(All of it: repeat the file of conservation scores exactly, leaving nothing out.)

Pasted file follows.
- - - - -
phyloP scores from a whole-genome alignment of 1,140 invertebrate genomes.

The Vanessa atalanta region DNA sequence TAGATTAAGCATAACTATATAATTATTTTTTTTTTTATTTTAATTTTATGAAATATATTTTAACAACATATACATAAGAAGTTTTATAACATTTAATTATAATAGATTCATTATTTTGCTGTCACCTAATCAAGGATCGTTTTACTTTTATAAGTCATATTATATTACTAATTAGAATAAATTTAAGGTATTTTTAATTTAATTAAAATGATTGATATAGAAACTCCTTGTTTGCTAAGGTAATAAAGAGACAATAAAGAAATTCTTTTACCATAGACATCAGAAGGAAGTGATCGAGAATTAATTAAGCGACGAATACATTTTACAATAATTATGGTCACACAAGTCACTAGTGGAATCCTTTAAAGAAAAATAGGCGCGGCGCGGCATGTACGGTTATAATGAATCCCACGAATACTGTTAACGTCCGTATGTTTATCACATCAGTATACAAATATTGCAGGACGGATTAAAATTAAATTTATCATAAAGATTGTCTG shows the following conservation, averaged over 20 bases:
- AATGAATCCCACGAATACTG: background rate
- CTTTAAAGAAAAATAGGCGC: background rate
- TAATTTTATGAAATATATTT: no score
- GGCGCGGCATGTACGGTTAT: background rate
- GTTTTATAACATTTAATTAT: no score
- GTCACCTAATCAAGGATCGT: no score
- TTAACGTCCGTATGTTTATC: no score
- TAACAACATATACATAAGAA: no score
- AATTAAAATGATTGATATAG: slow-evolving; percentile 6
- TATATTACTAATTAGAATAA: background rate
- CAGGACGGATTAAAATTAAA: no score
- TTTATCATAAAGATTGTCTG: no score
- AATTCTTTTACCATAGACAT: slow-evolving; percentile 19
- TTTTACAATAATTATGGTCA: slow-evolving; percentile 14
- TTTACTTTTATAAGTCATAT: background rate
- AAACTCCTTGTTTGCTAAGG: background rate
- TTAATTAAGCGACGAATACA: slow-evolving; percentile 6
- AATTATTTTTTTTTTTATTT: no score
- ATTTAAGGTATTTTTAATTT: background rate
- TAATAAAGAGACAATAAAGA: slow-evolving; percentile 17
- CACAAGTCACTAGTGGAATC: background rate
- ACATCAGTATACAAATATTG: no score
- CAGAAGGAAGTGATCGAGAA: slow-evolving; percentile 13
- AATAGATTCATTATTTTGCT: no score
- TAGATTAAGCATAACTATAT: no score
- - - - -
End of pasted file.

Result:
phyloP scores from a whole-genome alignment of 1,140 invertebrate genomes.

The Vanessa atalanta region DNA sequence TAGATTAAGCATAACTATATAATTATTTTTTTTTTTATTTTAATTTTATGAAATATATTTTAACAACATATACATAAGAAGTTTTATAACATTTAATTATAATAGATTCATTATTTTGCTGTCACCTAATCAAGGATCGTTTTACTTTTATAAGTCATATTATATTACTAATTAGAATAAATTTAAGGTATTTTTAATTTAATTAAAATGATTGATATAGAAACTCCTTGTTTGCTAAGGTAATAAAGAGACAATAAAGAAATTCTTTTACCATAGACATCAGAAGGAAGTGATCGAGAATTAATTAAGCGACGAATACATTTTACAATAATTATGGTCACACAAGTCACTAGTGGAATCCTTTAAAGAAAAATAGGCGCGGCGCGGCATGTACGGTTATAATGAATCCCACGAATACTGTTAACGTCCGTATGTTTATCACATCAGTATACAAATATTGCAGGACGGATTAAAATTAAATTTATCATAAAGATTGTCTG shows the following conservation, averaged over 20 bases:
- AATGAATCCCACGAATACTG: background rate
- CTTTAAAGAAAAATAGGCGC: background rate
- TAATTTTATGAAATATATTT: no score
- GGCGCGGCATGTACGGTTAT: background rate
- GTTTTATAACATTTAATTAT: no score
- GTCACCTAATCAAGGATCGT: no score
- TTAACGTCCGTATGTTTATC: no score
- TAACAACATATACATAAGAA: no score
- AATTAAAATGATTGATATAG: slow-evolving; percentile 6
- TATATTACTAATTAGAATAA: background rate
- CAGGACGGATTAAAATTAAA: no score
- TTTATCATAAAGATTGTCTG: no score
- AATTCTTTTACCATAGACAT: slow-evolving; percentile 19
- TTTTACAATAATTATGGTCA: slow-evolving; percentile 14
- TTTACTTTTATAAGTCATAT: background rate
- AAACTCCTTGTTTGCTAAGG: background rate
- TTAATTAAGCGACGAATACA: slow-evolving; percentile 6
- AATTATTTTTTTTTTTATTT: no score
- ATTTAAGGTATTTTTAATTT: background rate
- TAATAAAGAGACAATAAAGA: slow-evolving; percentile 17
- CACAAGTCACTAGTGGAATC: background rate
- ACATCAGTATACAAATATTG: no score
- CAGAAGGAAGTGATCGAGAA: slow-evolving; percentile 13
- AATAGATTCATTATTTTGCT: no score
- TAGATTAAGCATAACTATAT: no score